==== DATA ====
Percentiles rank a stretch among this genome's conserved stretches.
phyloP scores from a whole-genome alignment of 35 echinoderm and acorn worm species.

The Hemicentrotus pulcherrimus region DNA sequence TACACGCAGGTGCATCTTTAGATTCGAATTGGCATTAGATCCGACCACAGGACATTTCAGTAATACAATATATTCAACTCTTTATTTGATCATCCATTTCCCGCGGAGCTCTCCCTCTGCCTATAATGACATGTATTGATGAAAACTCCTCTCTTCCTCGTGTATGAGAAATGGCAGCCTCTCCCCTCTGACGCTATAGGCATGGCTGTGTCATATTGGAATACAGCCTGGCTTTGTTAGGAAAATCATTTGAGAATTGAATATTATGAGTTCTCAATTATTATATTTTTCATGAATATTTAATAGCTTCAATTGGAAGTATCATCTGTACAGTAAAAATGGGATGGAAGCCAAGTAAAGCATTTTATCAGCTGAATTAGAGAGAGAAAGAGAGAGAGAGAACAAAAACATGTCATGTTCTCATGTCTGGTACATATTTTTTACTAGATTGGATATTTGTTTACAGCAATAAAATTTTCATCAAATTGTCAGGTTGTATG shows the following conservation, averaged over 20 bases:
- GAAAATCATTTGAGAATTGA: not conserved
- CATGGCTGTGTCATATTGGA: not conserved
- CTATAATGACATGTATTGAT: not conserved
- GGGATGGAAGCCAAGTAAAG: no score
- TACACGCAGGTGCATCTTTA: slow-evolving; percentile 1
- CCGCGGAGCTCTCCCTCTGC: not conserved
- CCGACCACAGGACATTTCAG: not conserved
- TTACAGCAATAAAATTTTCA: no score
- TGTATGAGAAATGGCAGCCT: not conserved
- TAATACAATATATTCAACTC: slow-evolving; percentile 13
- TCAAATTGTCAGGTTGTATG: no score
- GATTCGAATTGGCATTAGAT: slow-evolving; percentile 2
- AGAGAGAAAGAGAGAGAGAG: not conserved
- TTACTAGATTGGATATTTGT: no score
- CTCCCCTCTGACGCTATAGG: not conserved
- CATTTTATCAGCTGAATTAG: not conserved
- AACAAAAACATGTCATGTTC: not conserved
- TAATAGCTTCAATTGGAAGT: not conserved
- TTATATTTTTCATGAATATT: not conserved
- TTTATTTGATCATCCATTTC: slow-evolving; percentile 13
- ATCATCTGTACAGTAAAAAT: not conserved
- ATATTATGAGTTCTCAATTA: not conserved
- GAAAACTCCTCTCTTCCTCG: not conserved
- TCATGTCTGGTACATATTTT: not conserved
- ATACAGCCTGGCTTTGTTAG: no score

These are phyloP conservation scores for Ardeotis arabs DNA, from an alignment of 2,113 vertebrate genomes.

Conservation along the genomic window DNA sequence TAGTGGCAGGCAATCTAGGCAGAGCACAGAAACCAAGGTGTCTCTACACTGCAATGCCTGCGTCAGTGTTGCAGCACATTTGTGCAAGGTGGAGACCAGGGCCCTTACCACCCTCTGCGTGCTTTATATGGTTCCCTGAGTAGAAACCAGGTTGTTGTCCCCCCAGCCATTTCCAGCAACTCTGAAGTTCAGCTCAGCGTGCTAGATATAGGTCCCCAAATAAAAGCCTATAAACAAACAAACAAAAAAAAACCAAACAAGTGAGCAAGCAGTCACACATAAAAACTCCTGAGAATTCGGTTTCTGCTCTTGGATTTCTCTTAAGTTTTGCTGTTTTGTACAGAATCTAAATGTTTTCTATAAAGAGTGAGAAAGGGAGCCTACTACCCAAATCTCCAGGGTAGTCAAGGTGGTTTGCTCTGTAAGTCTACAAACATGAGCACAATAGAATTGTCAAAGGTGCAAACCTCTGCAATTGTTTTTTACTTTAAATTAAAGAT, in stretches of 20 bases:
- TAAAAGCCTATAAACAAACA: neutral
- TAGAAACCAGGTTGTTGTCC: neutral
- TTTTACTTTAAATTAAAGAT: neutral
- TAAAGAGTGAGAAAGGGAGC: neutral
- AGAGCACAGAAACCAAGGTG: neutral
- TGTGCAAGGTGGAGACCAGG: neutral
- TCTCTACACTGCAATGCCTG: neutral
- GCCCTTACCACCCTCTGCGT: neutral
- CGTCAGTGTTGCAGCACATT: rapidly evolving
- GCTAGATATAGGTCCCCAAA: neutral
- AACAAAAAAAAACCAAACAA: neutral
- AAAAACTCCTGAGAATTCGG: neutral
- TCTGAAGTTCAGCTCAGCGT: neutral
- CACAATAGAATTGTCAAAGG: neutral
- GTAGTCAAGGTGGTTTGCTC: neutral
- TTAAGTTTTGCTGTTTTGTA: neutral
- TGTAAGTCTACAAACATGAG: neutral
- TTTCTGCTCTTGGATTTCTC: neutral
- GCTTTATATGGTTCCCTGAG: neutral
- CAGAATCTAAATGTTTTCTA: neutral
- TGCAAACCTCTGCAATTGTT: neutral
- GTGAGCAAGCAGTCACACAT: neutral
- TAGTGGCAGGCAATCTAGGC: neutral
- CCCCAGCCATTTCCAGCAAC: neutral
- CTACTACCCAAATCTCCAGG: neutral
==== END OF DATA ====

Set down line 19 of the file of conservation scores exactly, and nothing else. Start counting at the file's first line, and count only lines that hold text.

- CATTTTATCAGCTGAATTAG: not conserved